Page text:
A group campaigning to preserve Maine’s new vaccine law rolled out its first ad Monday thanks to funding provided by the pharmaceutical industry.

The Maine Street Solutions lobbying firm – with financial backing from vaccine manufacturers – is spending $476,000 to blanket southern Maine with television ads featuring doctors and children that support vaccinations. The firm, which has offices in Augusta, Portland, Boston and Washington, D.C., is connected to the Protect Schools Ballot Question Committee that opposes Question 1 on the March 3 ballot.

A video by opponents of the law – Yes on 1 to Reject Big Pharma – also was released Monday for an undetermined future television buy.

While the new pro-vaccine ad campaign erases an early financial advantage opponents of the law had held, it also opens up the vaccine law’s supporters to criticism that they are beholden to the pharmaceutical industry.

“Big Pharma is clearly determined to add Maine to its mandate list, coercing compliance in their ever-expanding vaccine schedule to increase their already exorbitant profits,” said Cara Sacks, the Yes on 1 campaign manager. “Rather than letting Mainers decide for ourselves, Big Pharma is spending hundreds of thousands of dollars in a desperate attempt to influence this vote.”

Pharmaceutical company revenue from school-required vaccines is a “tiny fraction” of the industry, but still important to the bottom line, according to Dr. Peter Bach, director of the Center for Health Policy and Outcomes at Memorial Sloan Kettering Cancer Center in New York City.


The surge in spending by pro-vaccine forces ramps up a contentious campaign leading to the March 3 referendum. Previously, the Yes on 1 campaign had a fundraising edge, with $315,000 raised compared to $58,000 for No on 1.

The law, approved by one vote in the Maine Senate last year, eliminates philosophic and religious exemptions for school-required vaccines starting in 2021. California, New York, West Virginia and Mississippi have similar laws that forbid opt-outs for non-medical reasons. California and New York approved their laws in recent years after suffering measles outbreaks. New York City’s measles outbreak sickened more than 600 in 2018-19.

Maine has high rates of parents opting kindergartners out of vaccines, and worst-in-the-nation pertussis rates, with 446 pertussis cases in 2018. Research has proven that vaccines are overwhelmingly safe and effective, and have prevented millions of cases of diseases like measles, chickenpox, pertussis and polio.

Caitlin Gilmet, campaign manager for Maine Families for Vaccines, a group that supports the No on 1 campaign, said the referendum is “not about ‘Big Pharma’ but about protecting public health and protecting Maine’s children.” She said focusing on the pharmaceutical industry is a diversion tactic.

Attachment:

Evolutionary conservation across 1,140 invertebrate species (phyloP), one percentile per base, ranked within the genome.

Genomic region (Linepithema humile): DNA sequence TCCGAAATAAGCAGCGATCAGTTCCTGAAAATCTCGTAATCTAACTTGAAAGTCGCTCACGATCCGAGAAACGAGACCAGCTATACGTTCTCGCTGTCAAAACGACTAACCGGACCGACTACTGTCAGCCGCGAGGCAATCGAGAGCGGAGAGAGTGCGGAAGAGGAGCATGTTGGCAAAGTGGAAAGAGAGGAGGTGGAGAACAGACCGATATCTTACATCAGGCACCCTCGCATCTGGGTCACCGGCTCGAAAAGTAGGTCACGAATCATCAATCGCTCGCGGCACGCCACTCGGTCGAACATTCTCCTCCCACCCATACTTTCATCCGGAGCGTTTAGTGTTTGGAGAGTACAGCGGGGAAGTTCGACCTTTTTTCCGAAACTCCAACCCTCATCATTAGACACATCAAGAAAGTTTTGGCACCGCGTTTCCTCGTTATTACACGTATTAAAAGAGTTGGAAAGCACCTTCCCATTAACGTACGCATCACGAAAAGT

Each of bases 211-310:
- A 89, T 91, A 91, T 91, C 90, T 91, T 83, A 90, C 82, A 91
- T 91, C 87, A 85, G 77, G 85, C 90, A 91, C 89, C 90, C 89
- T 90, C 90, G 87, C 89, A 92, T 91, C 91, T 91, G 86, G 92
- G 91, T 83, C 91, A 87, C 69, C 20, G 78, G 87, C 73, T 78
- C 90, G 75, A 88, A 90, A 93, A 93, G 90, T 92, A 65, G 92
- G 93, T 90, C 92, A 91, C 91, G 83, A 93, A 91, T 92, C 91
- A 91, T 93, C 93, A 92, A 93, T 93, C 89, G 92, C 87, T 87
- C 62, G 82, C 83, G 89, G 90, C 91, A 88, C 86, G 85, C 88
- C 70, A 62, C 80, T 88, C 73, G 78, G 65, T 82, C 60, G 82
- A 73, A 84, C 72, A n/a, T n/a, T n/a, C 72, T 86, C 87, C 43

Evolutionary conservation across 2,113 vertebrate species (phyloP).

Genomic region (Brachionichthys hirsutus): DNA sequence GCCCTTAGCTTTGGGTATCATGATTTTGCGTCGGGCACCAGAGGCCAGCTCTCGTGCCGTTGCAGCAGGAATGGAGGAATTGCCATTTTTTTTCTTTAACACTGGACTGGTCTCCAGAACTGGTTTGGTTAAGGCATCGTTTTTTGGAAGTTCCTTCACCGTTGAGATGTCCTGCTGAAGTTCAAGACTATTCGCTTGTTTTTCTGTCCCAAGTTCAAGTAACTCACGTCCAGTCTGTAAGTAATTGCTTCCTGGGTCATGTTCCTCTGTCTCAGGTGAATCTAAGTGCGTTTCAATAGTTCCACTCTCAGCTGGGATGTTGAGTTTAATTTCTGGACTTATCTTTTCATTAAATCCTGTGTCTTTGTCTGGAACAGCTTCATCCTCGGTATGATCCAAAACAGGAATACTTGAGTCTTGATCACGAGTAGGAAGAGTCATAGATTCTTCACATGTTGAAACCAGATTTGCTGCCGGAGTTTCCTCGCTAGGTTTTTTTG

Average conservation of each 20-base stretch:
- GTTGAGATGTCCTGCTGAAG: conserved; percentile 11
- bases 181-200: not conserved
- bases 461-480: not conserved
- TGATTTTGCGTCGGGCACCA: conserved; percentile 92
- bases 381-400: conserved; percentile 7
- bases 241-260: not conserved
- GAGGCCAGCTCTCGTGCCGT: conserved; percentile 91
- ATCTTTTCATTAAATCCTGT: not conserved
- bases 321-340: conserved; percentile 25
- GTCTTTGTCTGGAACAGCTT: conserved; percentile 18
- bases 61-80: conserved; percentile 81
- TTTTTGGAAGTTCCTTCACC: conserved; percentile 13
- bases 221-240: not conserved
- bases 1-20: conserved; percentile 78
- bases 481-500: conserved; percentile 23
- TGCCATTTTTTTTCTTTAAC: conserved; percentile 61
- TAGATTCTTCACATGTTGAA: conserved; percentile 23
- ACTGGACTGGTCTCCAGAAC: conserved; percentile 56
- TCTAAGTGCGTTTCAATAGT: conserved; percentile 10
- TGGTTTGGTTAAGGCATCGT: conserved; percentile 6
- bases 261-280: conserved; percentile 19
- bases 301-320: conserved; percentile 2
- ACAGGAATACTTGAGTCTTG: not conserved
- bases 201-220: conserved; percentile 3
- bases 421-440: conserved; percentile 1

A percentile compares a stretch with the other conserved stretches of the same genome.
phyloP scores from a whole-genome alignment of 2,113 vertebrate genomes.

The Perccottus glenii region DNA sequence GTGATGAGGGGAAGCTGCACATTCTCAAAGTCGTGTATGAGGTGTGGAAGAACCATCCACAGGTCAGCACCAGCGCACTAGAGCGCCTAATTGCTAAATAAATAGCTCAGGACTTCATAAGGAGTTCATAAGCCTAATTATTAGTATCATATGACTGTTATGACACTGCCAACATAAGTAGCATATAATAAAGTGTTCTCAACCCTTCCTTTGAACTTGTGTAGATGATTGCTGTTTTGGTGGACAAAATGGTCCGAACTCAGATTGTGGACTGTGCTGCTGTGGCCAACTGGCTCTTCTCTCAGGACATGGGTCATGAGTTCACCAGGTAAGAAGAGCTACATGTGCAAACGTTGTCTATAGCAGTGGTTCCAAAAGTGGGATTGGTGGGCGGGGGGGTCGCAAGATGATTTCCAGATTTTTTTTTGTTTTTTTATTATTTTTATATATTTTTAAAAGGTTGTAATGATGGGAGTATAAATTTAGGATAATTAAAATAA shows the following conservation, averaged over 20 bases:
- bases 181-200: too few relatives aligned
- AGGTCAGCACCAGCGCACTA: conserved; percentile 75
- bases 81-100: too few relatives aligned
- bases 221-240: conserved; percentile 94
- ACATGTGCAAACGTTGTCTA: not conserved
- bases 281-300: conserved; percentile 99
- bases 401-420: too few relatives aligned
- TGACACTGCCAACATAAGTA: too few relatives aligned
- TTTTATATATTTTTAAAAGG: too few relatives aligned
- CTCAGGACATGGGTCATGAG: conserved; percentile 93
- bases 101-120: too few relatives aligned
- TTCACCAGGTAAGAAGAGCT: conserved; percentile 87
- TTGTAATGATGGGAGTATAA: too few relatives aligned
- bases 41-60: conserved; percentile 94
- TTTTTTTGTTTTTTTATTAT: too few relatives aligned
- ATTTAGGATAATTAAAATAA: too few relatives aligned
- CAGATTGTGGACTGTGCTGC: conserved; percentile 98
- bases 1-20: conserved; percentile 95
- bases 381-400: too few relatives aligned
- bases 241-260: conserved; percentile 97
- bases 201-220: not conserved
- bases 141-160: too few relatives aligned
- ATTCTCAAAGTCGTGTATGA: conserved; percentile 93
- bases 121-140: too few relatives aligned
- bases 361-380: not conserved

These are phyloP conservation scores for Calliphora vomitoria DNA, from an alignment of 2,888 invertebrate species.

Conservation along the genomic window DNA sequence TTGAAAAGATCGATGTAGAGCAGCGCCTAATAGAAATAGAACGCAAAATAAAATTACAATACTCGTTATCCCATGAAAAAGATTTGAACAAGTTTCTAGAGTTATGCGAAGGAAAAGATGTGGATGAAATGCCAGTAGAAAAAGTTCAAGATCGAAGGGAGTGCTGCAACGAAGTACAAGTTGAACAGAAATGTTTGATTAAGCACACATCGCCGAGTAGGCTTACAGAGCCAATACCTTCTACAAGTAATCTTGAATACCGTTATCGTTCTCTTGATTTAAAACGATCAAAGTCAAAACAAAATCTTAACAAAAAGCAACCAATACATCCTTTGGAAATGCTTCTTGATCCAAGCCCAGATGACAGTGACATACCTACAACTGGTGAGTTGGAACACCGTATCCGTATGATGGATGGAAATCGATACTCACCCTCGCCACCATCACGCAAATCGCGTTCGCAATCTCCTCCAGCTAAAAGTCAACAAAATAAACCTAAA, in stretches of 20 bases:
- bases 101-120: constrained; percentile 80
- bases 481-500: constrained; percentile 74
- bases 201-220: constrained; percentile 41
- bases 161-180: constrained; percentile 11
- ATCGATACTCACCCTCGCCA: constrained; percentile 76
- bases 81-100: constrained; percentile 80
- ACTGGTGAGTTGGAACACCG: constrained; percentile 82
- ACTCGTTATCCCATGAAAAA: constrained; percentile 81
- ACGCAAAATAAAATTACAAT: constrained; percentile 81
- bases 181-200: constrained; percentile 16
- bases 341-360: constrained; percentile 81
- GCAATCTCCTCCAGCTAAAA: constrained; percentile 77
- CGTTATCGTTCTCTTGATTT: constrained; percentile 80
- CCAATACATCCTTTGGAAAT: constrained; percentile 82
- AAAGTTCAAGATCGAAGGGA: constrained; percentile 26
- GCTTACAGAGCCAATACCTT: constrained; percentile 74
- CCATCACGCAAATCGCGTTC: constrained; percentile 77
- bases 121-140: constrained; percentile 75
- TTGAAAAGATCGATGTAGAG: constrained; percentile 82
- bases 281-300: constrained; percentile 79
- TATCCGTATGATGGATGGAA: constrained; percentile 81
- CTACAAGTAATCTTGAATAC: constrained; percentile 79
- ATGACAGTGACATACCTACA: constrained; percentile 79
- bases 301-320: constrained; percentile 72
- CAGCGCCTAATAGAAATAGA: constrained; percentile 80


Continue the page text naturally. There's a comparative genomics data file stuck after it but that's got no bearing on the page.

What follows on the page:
Blue Yes on 1 signs that dot the Maine landscape do not mention vaccines, but urge voters to “Reject Big Pharma.”

“They can’t win on the facts and the science so they need to use misinformation and deceptive techniques that contradict decades of established medical science,” Gilmet said.


Bach, at Sloan Kettering, said the Center for Health Policy and Outcomes estimates that school-required vaccines generate about $7.2 billion of the $114.4 billion in total annual revenue earned by the four major drug manufacturers that produce vaccines.

“There are billions of dollars at stake, and the relative share of these companies’ revenues that comes from vaccines is a tiny fraction,” Bach said. “Also, even if refusal for vaccines is somewhat prevalent, it seems to me, based on no insight except guessing, that the percentage decline in sales would not be particularly meaningful.”

Maine Street Solutions commissioned the 30-second spot that supports the new law. The ad features Dr. Laura Blaisdell, a Yarmouth pediatrician, and Dr. Syd Sewall, an Augusta pediatrician, touting the value of vaccines to protect children from preventable diseases. Blaisdell co-founded Maine Families for Vaccines, a coalition of parents, doctors, public health advocates, hospitals and other health groups urging a “no” vote on Question 1 in the March 3 referendum.

“Thousands of Maine kids would be vulnerable to infectious and even deadly diseases,” Blaisdell says in the ad.

Maine Street Solutions is stepping up with the advertising buys to protect children from the return of preventable diseases like measles, pertussis and chickenpox, said Bobby Reynolds, a spokesman for the lobbying group.

In the Yes on 1 ad, people standing in front of various backdrops, such as a doctor’s office, classroom and church, urge Mainers to vote “yes.”


“I don’t want Big Pharma involved in our medical decisions,” said one unnamed man in the ad, wearing a flannel shirt and leaning on his pickup truck.

The Yes on 1 to Reject Big Pharma group is arguing that the new law infringes on parental rights to opt their children out of the vaccines.

Reynolds said that the opponents are working to “reject modern medicine.”

“When you don’t have an argument, you have to come up with a bogeyman,” Reynolds said.

Sacks said she is “confident that Mainers will see through this abuse of influence.”

“Voting Yes simply restores Maine’s previous law, which has protected Maine children well for decades and leaves medical decisions between patients and doctors,” Sacks said.


The No on 1 campaign is emphasizing the “herd immunity” protection from diseases when almost everyone has gotten immunizations. Herd immunity helps protect the immune compromised, such as children with leukemia or other diseases where the immune system is suppressed.

The immune compromised children are more likely to die or suffer severe health consequences if they contract a preventable disease.




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